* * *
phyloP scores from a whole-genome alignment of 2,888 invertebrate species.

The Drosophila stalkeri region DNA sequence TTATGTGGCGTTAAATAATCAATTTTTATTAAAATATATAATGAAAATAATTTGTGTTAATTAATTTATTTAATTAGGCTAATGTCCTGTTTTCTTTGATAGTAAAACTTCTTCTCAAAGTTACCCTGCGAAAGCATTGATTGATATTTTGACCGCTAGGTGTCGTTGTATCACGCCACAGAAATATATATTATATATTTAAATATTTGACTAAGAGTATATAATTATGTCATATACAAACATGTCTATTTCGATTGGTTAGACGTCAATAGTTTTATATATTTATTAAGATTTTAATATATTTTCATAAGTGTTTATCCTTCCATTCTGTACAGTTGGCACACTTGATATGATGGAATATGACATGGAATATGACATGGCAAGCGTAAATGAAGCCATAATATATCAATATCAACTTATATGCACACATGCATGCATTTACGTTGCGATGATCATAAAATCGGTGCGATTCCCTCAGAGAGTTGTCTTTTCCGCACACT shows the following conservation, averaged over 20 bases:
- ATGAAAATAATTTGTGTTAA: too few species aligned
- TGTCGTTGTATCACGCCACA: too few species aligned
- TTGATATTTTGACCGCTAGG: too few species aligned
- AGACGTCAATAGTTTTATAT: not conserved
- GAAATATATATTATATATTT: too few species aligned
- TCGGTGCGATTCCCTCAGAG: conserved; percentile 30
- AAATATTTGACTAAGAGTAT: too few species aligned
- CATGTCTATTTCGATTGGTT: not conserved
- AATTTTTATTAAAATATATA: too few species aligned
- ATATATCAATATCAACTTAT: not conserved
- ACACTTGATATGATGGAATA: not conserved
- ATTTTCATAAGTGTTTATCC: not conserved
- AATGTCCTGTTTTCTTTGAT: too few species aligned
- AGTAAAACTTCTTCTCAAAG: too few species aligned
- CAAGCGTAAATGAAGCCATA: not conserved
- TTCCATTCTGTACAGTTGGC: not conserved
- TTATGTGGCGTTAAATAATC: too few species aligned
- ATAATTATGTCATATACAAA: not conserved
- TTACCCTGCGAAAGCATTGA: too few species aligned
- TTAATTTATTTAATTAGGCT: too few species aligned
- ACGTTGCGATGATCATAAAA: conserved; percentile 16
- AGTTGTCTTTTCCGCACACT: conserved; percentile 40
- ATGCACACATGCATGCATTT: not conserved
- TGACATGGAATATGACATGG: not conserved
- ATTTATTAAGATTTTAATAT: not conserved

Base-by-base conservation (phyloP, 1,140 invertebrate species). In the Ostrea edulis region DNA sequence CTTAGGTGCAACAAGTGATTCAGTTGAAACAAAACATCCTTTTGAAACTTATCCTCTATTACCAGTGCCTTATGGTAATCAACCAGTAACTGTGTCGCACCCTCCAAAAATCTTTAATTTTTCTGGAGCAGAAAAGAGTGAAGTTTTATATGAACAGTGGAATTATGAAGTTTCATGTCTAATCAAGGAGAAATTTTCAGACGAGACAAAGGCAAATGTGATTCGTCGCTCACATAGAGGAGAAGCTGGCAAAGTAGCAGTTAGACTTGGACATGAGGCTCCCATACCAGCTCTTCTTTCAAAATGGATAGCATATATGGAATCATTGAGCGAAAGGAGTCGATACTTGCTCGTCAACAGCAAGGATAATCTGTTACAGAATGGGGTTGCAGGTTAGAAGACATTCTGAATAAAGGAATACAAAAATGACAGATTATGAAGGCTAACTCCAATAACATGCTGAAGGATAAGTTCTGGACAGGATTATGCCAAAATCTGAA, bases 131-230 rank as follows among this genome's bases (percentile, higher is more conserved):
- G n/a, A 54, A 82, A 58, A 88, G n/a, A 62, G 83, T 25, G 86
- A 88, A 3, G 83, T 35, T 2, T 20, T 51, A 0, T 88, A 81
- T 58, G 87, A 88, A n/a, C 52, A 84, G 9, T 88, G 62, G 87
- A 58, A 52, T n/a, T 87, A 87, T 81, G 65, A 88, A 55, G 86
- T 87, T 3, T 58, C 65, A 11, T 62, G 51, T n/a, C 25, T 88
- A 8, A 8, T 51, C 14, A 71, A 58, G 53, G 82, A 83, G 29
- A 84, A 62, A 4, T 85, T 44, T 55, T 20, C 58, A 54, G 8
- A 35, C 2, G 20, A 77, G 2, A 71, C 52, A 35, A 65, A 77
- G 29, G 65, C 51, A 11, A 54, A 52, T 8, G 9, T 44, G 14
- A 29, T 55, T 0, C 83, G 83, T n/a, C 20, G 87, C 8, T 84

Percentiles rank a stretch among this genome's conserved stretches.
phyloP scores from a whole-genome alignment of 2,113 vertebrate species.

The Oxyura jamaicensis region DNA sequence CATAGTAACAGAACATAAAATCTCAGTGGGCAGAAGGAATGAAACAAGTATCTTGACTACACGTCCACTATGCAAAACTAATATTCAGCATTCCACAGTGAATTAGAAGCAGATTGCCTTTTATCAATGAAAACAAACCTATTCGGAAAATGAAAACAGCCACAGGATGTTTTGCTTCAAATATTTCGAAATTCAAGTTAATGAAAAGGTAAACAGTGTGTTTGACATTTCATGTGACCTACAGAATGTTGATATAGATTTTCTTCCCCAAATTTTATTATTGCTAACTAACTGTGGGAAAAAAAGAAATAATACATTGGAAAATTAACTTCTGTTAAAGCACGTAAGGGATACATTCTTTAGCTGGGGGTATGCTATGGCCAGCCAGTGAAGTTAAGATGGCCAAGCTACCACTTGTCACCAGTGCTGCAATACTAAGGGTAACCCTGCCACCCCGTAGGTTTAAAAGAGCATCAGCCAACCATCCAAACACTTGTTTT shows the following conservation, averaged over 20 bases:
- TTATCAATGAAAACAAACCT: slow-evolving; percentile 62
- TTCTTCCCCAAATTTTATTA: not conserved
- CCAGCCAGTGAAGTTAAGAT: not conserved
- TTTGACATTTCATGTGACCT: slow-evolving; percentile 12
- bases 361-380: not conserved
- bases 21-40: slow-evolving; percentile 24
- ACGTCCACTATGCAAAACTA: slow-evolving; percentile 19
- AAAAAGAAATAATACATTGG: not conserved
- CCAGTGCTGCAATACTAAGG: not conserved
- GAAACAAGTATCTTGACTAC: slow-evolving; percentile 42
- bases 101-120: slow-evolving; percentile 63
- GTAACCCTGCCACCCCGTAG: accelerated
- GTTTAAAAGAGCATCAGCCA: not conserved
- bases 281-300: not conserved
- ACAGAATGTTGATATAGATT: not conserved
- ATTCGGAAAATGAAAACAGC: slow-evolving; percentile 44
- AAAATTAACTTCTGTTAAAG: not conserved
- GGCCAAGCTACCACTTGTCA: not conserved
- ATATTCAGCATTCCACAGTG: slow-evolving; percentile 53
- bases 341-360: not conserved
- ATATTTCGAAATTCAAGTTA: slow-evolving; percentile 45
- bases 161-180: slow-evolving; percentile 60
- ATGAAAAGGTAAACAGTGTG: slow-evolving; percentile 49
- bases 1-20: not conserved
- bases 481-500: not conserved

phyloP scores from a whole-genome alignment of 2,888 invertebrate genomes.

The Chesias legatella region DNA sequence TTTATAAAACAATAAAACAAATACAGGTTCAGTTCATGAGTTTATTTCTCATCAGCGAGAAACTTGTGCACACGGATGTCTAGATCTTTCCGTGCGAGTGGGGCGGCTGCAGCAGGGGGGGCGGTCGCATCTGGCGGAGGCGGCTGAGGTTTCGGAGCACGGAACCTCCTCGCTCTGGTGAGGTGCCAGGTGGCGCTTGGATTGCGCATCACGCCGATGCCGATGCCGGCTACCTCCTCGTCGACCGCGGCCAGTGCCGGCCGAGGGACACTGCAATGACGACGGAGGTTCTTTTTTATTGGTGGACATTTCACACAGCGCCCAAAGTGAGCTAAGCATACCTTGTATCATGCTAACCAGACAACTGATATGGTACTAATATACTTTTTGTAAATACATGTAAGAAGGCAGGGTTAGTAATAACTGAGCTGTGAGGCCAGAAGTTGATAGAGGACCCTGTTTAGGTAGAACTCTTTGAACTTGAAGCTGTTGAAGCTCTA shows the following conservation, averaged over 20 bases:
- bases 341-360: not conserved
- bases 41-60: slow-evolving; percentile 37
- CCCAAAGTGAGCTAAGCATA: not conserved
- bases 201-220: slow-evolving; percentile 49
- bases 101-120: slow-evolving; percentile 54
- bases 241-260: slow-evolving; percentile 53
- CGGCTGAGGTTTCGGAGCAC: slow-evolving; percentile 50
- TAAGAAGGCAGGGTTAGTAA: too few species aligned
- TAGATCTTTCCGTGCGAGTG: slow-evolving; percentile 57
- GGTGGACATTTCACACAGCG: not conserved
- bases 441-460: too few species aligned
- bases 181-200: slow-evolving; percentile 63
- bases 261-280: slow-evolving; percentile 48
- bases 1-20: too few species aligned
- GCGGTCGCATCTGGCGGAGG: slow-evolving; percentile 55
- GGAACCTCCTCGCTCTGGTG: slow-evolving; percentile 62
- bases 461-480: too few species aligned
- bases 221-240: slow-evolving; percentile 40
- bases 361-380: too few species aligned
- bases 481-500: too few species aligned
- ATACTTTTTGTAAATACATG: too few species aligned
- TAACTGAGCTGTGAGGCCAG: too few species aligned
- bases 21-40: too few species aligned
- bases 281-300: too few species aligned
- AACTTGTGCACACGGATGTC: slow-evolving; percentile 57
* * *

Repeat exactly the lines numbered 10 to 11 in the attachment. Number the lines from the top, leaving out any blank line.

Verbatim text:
- CATGTCTATTTCGATTGGTT: not conserved
- AATTTTTATTAAAATATATA: too few species aligned